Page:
The full moon shone lazily through the drifting night clouds, casting barely any light on the boarded warehouses slumping along the empty streets. Through the dank alleys, an ebony shadow slipped unperturbed, defining the true meaning of discreet.
For the skinny, jet-black cat, this was high hunting time. Any vermin she saw or heard she would instantly pounce on, swallowing the little creature in one satisfied gulp. Her amazing cat senses were on in full power, alert to the max. Even the faintest rustling would point her directly to her dinner.
Suddenly, she stopped, waiting. An anxious mouse darted out of the rank-smelling garbage can, skittering into the deserted street. The cat silently followed, slinking along the ground, haunches poised and ready. She anticipated the pounce, right when that mouse stopped for just one second . . .
SKREEECH! A roaring blow sent the regal cat flying through the air, and plummeting with a hard thump onto the cold, unwelcoming sidewalk. A searing pain instantly spread through her leg, and up her thigh, causing the stranded cat to cry out. Panicking, she tried to stand, but her useless leg slipped right from under her, settling in an unnatural position away from her body. Once again, she tried to flee; once again, she failed.
A slamming car door echoed throughout the otherwise silent neighborhood. Heavy boots tromped over to where the woeful cat lay. The tip of one of the boots kicked the cat over on her side, none too gently. The ebony cat continued to lie there, scared and hurting.
A voice sluggishly slurred with alcohol called back to a shadow in the car, “Jist anotha cat.”
“Whatever. Let’s drive.”
The boots receded, and the car door slammed once again. Squealing tires raced at an intense speed around the corner . . . gone.
The cat was deserted; alone and forgotten.
* * *
Marda Adam wanted a cat. But as she stared through the glass panels of the animal shelter, none of them clicked. The kittens were adorable, batting their tiny paws against the walls of the encasement, staring up at you with their round, charming eyes. The adult felines were beautiful, grooming their furs, lying regally draped over their beds.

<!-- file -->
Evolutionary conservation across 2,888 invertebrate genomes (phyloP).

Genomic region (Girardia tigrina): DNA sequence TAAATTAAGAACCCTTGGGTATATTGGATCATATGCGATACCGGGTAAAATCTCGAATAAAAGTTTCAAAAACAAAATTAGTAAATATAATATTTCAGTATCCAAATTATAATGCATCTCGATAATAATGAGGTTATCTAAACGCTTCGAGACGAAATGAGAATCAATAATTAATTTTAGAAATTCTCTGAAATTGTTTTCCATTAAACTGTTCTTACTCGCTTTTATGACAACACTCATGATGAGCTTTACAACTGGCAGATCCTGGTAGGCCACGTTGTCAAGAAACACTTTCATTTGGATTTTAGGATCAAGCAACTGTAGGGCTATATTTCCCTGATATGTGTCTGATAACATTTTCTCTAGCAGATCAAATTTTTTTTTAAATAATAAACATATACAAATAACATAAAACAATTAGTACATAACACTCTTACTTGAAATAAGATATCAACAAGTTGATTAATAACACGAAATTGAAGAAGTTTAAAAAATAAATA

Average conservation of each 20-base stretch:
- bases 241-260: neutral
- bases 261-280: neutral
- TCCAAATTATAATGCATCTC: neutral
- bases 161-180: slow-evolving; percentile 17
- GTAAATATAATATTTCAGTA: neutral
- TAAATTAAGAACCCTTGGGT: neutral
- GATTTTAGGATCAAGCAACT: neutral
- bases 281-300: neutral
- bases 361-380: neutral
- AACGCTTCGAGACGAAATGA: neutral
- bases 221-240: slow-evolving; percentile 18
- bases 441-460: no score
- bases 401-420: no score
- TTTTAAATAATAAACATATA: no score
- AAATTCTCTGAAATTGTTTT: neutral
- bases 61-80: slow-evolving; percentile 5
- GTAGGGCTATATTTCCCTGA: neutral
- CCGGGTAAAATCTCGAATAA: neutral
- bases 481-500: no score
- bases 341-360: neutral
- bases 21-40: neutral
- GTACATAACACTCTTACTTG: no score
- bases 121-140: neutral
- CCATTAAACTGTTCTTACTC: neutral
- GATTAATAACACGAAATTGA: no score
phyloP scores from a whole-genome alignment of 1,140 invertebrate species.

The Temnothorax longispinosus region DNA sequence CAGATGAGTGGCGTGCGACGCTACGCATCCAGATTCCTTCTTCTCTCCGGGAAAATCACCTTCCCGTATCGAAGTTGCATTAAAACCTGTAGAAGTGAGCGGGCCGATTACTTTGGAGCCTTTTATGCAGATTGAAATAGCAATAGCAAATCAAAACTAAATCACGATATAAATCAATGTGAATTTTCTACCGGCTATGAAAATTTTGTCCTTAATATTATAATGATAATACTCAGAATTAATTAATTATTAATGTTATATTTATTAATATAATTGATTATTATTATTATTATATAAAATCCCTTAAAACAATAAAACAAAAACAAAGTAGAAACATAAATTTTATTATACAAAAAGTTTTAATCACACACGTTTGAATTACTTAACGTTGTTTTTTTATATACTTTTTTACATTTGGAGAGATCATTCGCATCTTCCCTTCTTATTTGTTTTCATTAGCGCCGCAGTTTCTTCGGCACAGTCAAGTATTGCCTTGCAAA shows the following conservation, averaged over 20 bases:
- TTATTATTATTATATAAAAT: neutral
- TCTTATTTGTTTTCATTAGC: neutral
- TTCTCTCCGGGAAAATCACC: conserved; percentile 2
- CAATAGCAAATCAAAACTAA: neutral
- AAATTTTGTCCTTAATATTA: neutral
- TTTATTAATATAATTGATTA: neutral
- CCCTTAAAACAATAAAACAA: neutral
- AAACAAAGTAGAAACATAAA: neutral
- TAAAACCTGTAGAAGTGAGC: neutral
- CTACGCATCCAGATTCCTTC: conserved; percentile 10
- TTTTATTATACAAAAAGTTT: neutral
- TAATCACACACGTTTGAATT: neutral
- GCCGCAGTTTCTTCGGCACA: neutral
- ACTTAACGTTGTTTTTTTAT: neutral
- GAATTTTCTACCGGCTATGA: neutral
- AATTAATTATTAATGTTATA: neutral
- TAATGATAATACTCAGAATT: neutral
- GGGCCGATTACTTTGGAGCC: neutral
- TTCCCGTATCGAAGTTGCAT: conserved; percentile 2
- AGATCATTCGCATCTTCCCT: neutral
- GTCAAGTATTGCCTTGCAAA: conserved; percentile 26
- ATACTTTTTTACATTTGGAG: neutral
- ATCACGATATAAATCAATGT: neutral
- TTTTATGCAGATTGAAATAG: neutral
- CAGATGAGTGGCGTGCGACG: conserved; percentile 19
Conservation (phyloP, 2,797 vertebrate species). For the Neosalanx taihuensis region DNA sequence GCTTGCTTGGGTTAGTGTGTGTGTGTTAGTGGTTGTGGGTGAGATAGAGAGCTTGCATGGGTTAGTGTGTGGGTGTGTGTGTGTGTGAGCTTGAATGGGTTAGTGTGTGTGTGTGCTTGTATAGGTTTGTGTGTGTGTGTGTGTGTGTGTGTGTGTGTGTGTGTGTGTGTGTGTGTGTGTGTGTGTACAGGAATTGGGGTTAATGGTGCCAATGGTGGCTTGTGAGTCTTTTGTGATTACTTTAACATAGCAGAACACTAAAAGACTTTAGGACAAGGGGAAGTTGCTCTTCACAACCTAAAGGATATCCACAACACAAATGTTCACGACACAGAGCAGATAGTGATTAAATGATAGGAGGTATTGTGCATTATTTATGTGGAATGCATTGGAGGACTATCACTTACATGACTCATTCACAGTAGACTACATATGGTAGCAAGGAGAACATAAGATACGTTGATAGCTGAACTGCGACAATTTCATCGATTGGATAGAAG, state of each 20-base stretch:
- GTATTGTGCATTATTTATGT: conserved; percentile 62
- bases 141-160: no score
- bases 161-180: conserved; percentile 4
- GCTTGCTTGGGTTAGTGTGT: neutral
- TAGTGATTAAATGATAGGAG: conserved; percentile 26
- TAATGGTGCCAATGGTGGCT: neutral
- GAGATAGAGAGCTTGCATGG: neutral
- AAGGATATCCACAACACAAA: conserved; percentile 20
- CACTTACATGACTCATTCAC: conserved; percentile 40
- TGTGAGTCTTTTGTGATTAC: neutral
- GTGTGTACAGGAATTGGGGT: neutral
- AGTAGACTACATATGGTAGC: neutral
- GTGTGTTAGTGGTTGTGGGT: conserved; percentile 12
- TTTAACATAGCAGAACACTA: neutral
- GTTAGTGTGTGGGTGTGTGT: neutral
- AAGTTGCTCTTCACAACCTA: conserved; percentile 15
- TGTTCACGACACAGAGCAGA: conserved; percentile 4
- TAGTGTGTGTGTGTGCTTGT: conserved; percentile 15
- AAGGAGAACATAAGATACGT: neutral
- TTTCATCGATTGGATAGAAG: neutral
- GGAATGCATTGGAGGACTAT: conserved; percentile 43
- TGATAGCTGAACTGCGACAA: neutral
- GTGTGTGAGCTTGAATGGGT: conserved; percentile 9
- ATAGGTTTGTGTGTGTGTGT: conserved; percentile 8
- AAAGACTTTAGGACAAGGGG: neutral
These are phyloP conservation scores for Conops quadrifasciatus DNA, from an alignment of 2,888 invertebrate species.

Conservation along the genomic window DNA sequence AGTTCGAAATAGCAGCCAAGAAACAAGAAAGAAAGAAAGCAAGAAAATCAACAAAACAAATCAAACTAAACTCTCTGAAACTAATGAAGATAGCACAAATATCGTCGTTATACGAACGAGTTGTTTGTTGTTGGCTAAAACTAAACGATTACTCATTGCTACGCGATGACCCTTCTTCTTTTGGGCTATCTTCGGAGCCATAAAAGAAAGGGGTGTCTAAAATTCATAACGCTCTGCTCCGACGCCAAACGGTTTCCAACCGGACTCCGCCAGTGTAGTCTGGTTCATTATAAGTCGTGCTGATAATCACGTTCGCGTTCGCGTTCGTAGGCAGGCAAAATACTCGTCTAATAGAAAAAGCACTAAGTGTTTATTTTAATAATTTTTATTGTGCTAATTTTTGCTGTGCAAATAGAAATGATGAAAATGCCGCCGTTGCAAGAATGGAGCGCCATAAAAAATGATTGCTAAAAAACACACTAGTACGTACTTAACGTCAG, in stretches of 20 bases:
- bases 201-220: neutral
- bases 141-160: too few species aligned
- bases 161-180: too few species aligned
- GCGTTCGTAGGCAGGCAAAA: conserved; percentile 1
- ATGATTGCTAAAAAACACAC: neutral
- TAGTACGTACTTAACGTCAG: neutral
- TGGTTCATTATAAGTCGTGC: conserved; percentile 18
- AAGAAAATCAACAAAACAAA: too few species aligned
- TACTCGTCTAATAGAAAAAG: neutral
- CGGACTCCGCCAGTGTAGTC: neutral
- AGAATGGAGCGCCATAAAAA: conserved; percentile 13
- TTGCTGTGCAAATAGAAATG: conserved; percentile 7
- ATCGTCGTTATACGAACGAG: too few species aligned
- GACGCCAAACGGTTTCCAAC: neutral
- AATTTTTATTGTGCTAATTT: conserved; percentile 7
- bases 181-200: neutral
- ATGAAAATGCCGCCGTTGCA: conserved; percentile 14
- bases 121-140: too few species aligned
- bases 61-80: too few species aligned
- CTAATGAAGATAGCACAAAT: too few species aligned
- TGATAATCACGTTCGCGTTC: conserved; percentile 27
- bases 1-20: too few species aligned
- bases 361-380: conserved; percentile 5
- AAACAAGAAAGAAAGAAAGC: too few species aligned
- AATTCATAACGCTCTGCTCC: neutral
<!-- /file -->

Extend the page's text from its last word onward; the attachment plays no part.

But none of them were right.
“Ma’am, may I help you?”
Marda stuffed the car keys that she had been fiddling with back into her worn purse. She nervously tucked a lock of brown hair behind her ear. “Um, yes. Actually, I’m looking for a cat.”
The volunteer gestured around her to all the cats in the room.
Marda gave a strained smile. “No, well, you see . . . they just aren’t . . . right.”
The volunteer brushed a stray cat hair off her blouse, which was decorated with smiling cartoonish felines. In a bubbly, experienced voice, she said, “Yes, of course. I can help you if you can tell me what kind of cat you want. Like, what kind you could cope with. For instance, would you prefer a hyper one or a calm one?”
“Well, it’s for my son . . .”
“Ah, is he very active, or does he like to sit on the couch and read?”
Marda glanced anxiously down, then up. The lady looked on patiently. “He, uh, likes to . . . read.”
The lady bowed her head. “Then I guess that would conclude that a calmer cat would probably be your best bet.”
“This way?” The volunteer turned, expecting Marda to follow.
Down the smooth-tiled hallway there lay a door marked Special Needs. The volunteer pushed on the door, holding it open.
Marda didn’t know what to expect. Special Needs? This ought to be interesting, she thought sarcastically. She had had enough special needs in the recent months to last a lifetime. She braced herself for what was to come.
As the door swooshed shut behind her, Marda’s eyes darted around the room. Pairs of wide, unblinking cat eyes stared down at the newcomers from rows of permanently stacked pens. The worn cat beds vividly adorned with solid, bright colors made a meager attempt to lighten up the room.
The volunteer brushed past Marda, beckoning her over to a cage. “This here is Bella. She’s a sweetie, aren’t you honey?” she cooed, pushing her fingers through the bars to stroke the gleaming white fur of the cat.
Marda stooped down to look closer. “I don’t see what’s wrong with her,” she remarked bluntly.
“Oh.” It was then that Marda noticed the glassy, almost colorless eyes.
The volunteer straightened up, pointing to the cage on top of Bella, that held a large, tawny tabby. “And this big guy is Julius. He has heart complications.”
And so it went. Two rows of cats with special needs went by, until Marda noticed a small kitty, nestled snugly into its worn bed.
“What about this little guy?” Marda asked, stooping down for the umpteenth time. At the sound of her voice, the cat’s regal head was lifted quickly from its resting position. Two saffron, panther-like eyes stared solemnly back at Marda, contrasting with the feline’s rich, black fur.
“That little guy is actually a girl,” the volunteer took her place beside Marda, “named Ebony. Or Ebb, as we like to call her. We think she had an owner sometime in her life because she’s so calm.”
“We had to have her left hind leg amputated, and we recently learned she tests positive for FIV. She’s had a hard time being adopted. I’ve seen people love a cat, and decide to take it home, only to change their minds when they hear the kitty has FIV.”